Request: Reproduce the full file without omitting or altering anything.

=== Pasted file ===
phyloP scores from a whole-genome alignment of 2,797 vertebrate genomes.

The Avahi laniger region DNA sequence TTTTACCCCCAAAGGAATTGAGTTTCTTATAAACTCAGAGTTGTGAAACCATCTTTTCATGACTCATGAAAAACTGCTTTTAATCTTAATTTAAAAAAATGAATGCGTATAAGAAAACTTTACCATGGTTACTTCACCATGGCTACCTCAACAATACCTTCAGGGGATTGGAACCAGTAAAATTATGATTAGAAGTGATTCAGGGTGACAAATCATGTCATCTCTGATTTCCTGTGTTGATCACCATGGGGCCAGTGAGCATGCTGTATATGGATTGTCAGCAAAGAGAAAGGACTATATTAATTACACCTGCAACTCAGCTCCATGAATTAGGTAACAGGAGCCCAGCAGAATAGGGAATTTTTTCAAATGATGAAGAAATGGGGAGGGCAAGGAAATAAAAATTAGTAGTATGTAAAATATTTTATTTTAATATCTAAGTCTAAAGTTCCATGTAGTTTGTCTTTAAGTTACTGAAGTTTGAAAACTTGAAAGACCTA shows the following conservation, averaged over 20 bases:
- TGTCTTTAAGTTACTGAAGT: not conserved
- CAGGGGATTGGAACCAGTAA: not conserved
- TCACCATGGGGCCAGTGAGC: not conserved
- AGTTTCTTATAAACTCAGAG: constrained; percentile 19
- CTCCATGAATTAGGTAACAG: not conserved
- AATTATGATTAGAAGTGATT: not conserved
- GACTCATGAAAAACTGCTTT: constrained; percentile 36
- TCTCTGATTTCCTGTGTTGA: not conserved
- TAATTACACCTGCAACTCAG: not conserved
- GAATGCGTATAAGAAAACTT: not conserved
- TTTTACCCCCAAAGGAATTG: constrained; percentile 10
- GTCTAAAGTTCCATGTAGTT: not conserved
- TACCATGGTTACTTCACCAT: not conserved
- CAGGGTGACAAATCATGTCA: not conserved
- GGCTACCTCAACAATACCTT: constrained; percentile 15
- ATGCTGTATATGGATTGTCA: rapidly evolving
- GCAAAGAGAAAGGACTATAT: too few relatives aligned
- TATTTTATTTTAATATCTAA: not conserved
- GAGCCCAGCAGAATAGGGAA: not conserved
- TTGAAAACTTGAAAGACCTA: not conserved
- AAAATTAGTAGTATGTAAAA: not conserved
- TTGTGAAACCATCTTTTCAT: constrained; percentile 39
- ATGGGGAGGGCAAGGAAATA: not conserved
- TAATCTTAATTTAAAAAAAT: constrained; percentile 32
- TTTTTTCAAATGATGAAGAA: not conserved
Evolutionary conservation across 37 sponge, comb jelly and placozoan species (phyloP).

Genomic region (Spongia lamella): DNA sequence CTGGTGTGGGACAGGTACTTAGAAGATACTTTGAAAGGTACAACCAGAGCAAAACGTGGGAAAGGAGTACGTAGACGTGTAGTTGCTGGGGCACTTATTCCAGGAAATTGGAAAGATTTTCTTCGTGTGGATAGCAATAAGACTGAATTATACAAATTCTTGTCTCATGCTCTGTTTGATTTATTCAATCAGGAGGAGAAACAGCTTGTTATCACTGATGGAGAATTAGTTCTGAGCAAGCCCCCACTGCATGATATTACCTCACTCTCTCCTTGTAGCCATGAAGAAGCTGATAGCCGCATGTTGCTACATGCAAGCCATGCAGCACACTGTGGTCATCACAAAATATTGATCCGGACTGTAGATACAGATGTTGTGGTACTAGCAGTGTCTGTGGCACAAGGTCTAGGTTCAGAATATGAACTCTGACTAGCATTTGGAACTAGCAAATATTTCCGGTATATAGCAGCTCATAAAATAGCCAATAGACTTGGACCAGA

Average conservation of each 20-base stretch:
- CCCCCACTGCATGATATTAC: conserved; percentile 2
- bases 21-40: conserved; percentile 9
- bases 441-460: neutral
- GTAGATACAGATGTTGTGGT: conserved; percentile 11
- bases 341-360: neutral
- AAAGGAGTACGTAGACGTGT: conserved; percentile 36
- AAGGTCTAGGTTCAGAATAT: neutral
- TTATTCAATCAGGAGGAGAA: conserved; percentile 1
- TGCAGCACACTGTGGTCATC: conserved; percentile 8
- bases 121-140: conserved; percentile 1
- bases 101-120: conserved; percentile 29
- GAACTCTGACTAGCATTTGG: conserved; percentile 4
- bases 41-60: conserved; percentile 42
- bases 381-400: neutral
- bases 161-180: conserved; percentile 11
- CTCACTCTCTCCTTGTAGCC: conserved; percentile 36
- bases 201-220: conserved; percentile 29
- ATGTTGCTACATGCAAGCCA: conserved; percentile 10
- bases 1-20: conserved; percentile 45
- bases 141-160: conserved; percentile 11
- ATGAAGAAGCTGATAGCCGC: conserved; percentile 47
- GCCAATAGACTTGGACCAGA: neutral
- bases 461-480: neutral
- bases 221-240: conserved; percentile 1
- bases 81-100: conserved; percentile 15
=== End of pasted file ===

phyloP scores from a whole-genome alignment of 2,797 vertebrate genomes.

The Avahi laniger region DNA sequence TTTTACCCCCAAAGGAATTGAGTTTCTTATAAACTCAGAGTTGTGAAACCATCTTTTCATGACTCATGAAAAACTGCTTTTAATCTTAATTTAAAAAAATGAATGCGTATAAGAAAACTTTACCATGGTTACTTCACCATGGCTACCTCAACAATACCTTCAGGGGATTGGAACCAGTAAAATTATGATTAGAAGTGATTCAGGGTGACAAATCATGTCATCTCTGATTTCCTGTGTTGATCACCATGGGGCCAGTGAGCATGCTGTATATGGATTGTCAGCAAAGAGAAAGGACTATATTAATTACACCTGCAACTCAGCTCCATGAATTAGGTAACAGGAGCCCAGCAGAATAGGGAATTTTTTCAAATGATGAAGAAATGGGGAGGGCAAGGAAATAAAAATTAGTAGTATGTAAAATATTTTATTTTAATATCTAAGTCTAAAGTTCCATGTAGTTTGTCTTTAAGTTACTGAAGTTTGAAAACTTGAAAGACCTA shows the following conservation, averaged over 20 bases:
- TGTCTTTAAGTTACTGAAGT: not conserved
- CAGGGGATTGGAACCAGTAA: not conserved
- TCACCATGGGGCCAGTGAGC: not conserved
- AGTTTCTTATAAACTCAGAG: constrained; percentile 19
- CTCCATGAATTAGGTAACAG: not conserved
- AATTATGATTAGAAGTGATT: not conserved
- GACTCATGAAAAACTGCTTT: constrained; percentile 36
- TCTCTGATTTCCTGTGTTGA: not conserved
- TAATTACACCTGCAACTCAG: not conserved
- GAATGCGTATAAGAAAACTT: not conserved
- TTTTACCCCCAAAGGAATTG: constrained; percentile 10
- GTCTAAAGTTCCATGTAGTT: not conserved
- TACCATGGTTACTTCACCAT: not conserved
- CAGGGTGACAAATCATGTCA: not conserved
- GGCTACCTCAACAATACCTT: constrained; percentile 15
- ATGCTGTATATGGATTGTCA: rapidly evolving
- GCAAAGAGAAAGGACTATAT: too few relatives aligned
- TATTTTATTTTAATATCTAA: not conserved
- GAGCCCAGCAGAATAGGGAA: not conserved
- TTGAAAACTTGAAAGACCTA: not conserved
- AAAATTAGTAGTATGTAAAA: not conserved
- TTGTGAAACCATCTTTTCAT: constrained; percentile 39
- ATGGGGAGGGCAAGGAAATA: not conserved
- TAATCTTAATTTAAAAAAAT: constrained; percentile 32
- TTTTTTCAAATGATGAAGAA: not conserved
Evolutionary conservation across 37 sponge, comb jelly and placozoan species (phyloP).

Genomic region (Spongia lamella): DNA sequence CTGGTGTGGGACAGGTACTTAGAAGATACTTTGAAAGGTACAACCAGAGCAAAACGTGGGAAAGGAGTACGTAGACGTGTAGTTGCTGGGGCACTTATTCCAGGAAATTGGAAAGATTTTCTTCGTGTGGATAGCAATAAGACTGAATTATACAAATTCTTGTCTCATGCTCTGTTTGATTTATTCAATCAGGAGGAGAAACAGCTTGTTATCACTGATGGAGAATTAGTTCTGAGCAAGCCCCCACTGCATGATATTACCTCACTCTCTCCTTGTAGCCATGAAGAAGCTGATAGCCGCATGTTGCTACATGCAAGCCATGCAGCACACTGTGGTCATCACAAAATATTGATCCGGACTGTAGATACAGATGTTGTGGTACTAGCAGTGTCTGTGGCACAAGGTCTAGGTTCAGAATATGAACTCTGACTAGCATTTGGAACTAGCAAATATTTCCGGTATATAGCAGCTCATAAAATAGCCAATAGACTTGGACCAGA

Average conservation of each 20-base stretch:
- CCCCCACTGCATGATATTAC: conserved; percentile 2
- bases 21-40: conserved; percentile 9
- bases 441-460: neutral
- GTAGATACAGATGTTGTGGT: conserved; percentile 11
- bases 341-360: neutral
- AAAGGAGTACGTAGACGTGT: conserved; percentile 36
- AAGGTCTAGGTTCAGAATAT: neutral
- TTATTCAATCAGGAGGAGAA: conserved; percentile 1
- TGCAGCACACTGTGGTCATC: conserved; percentile 8
- bases 121-140: conserved; percentile 1
- bases 101-120: conserved; percentile 29
- GAACTCTGACTAGCATTTGG: conserved; percentile 4
- bases 41-60: conserved; percentile 42
- bases 381-400: neutral
- bases 161-180: conserved; percentile 11
- CTCACTCTCTCCTTGTAGCC: conserved; percentile 36
- bases 201-220: conserved; percentile 29
- ATGTTGCTACATGCAAGCCA: conserved; percentile 10
- bases 1-20: conserved; percentile 45
- bases 141-160: conserved; percentile 11
- ATGAAGAAGCTGATAGCCGC: conserved; percentile 47
- GCCAATAGACTTGGACCAGA: neutral
- bases 461-480: neutral
- bases 221-240: conserved; percentile 1
- bases 81-100: conserved; percentile 15